Underwriting profitability remained relatively stable in the U.S. workers' compensation market in 2020 as the COVID-19 pandemic raged and premium volumes fell. But while the pandemic may be ebbing in the U.S. in 2021, the workers' comp space cannot yet say it was unscathed.
The top 3 workers' compensation players held their positions in 2020 despite seeing sharp falls in premium volume, S&P Global Market Intelligence data shows. The Travelers Cos. Inc. continued to rule the roost with control of 7.3% of the U.S. market, even though its direct premiums written fell 11.3% to $3.74 billion.
Changes further down the ranks were confined to one-position moves. Chubb Ltd. took fourth place from Liberty Mutual Group Inc., AF Group nudged State Insurance Fund Workers' Compensation Fund out of the eighth spot and Old Republic International Corp. knocked American International Group Inc. out of the top 10.
Premium volume was down across the board as the pandemic kept workers at home or saw them furloughed or laid off. Direct written premiums were down 10.5% year over year to $31.41 billion for the top 20 and 9.2% to $51.06 billion for the industry.
However, underwriting profitability looks to have held up despite concerns about a flurry of losses from the introduction of rebuttable presumptions for pandemic-related workers' compensation claims in several states, which shifts the burden of proof to the employer from the employee.
The workers' compensation industry's collective direct incurred loss ratio, prior to consideration of reinsurance, increased year over year, but only by 1.3 percentage points to 47.4%.
The combined ratio is likely to have seen a similar trend. Dan Aronson, U.S. casualty leader at insurance broker Marsh LLC, said during an April webinar that the industrywide private carrier combined ratio was estimated to be 86% for 2020, compared with 85% for 2019.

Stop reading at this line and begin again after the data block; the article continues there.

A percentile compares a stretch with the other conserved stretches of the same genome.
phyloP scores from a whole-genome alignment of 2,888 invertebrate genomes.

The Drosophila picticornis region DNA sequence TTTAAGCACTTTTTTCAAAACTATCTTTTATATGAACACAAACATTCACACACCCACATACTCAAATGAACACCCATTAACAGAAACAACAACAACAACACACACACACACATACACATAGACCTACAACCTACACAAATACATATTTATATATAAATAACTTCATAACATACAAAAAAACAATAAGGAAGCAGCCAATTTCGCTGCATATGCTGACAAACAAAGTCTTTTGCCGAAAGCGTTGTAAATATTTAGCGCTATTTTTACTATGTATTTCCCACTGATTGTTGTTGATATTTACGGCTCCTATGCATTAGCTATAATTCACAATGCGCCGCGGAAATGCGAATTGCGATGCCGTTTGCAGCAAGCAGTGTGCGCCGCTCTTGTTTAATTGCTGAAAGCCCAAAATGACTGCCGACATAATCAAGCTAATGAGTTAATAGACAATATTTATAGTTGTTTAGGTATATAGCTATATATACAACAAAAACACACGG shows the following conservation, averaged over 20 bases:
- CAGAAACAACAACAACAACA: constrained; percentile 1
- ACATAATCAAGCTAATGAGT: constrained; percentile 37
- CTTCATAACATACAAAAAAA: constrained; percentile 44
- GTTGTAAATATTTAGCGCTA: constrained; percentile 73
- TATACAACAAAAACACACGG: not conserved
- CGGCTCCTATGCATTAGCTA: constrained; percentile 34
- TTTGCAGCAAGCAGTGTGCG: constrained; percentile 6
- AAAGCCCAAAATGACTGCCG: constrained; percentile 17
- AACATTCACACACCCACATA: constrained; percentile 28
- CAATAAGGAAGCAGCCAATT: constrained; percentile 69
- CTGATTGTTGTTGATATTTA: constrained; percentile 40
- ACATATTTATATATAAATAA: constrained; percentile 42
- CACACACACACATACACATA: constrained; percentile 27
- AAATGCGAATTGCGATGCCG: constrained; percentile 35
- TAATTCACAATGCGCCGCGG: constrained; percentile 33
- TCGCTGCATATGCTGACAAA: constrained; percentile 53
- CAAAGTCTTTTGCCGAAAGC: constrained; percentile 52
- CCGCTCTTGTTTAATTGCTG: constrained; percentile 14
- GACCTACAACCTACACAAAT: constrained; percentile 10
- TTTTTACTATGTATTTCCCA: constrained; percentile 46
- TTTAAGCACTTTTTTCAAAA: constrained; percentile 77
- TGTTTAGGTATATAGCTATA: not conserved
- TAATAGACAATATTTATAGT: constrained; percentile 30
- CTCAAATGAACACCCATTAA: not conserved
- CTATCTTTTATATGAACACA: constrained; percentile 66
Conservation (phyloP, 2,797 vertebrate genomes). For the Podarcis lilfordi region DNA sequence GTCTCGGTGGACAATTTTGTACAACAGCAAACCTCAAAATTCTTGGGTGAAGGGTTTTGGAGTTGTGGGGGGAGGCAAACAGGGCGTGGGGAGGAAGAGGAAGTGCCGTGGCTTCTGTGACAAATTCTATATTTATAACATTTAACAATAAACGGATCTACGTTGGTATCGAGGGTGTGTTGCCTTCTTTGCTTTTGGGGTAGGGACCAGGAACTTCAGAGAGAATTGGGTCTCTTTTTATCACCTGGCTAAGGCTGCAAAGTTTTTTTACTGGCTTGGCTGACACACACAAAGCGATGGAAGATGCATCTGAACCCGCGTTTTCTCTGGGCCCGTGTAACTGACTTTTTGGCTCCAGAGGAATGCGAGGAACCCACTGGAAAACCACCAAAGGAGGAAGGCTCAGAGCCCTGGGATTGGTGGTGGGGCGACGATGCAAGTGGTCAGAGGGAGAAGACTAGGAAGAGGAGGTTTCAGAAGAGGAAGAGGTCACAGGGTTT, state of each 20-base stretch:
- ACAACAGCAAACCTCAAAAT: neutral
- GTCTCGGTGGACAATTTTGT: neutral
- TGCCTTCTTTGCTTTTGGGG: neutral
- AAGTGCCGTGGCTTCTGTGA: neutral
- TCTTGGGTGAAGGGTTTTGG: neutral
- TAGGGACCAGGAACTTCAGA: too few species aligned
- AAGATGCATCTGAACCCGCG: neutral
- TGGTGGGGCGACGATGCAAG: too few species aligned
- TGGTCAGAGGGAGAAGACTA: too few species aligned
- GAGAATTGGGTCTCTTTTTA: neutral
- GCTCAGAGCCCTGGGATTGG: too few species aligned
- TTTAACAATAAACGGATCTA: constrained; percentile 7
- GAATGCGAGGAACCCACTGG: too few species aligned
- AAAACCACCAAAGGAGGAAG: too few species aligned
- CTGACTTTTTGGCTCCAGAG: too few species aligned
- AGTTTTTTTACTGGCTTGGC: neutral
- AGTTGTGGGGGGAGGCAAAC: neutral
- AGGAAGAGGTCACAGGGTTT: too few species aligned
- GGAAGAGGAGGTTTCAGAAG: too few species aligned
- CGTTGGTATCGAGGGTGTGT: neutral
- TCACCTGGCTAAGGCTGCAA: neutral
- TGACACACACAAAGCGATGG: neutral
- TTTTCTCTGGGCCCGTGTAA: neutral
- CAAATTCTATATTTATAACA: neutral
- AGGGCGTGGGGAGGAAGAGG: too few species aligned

Workers' compensation underwriting profitability has been "pretty solid" in recent years because of falling claims frequency, Sid Ghosh, vice president at Moody's, said in an interview. The pandemic, which halted many business activities, has helped workers' compensation claims frequency "tremendously," he said.
There are signs that claims costs from workers catching COVID-19 will not be as high as feared. Dennis Tierney, Marsh's director of workers' compensation claims, on the webinar said one surprise was that the average COVID-19 claim cost less than $5,000, compared with around $20,000 for the typical workers' compensation claim.
That said, the workers' compensation market may not be done with the pandemic yet. Tierney said the potential for long-term health effects of COVID-19 is not yet fully known. As time goes on, the overall picture of the pandemic's impact may change, he said.
Ghosh said another unknown is how working from home for a prolonged period of time may affect workers' health in the long run. "We don't know how that is going to evolve," he said. He also noted that the claims frequency reductions were "a temporary benefit to the industry" that would be reversed as people return to work.
The introduction of new presumption rules in several states is "a worry for the workers' comp industry," Ghosh said, although Moody's not aware of a material number of claims resulting from these changes so far. He added that some states were considering whether to expand the rules from essential workers to a wider group.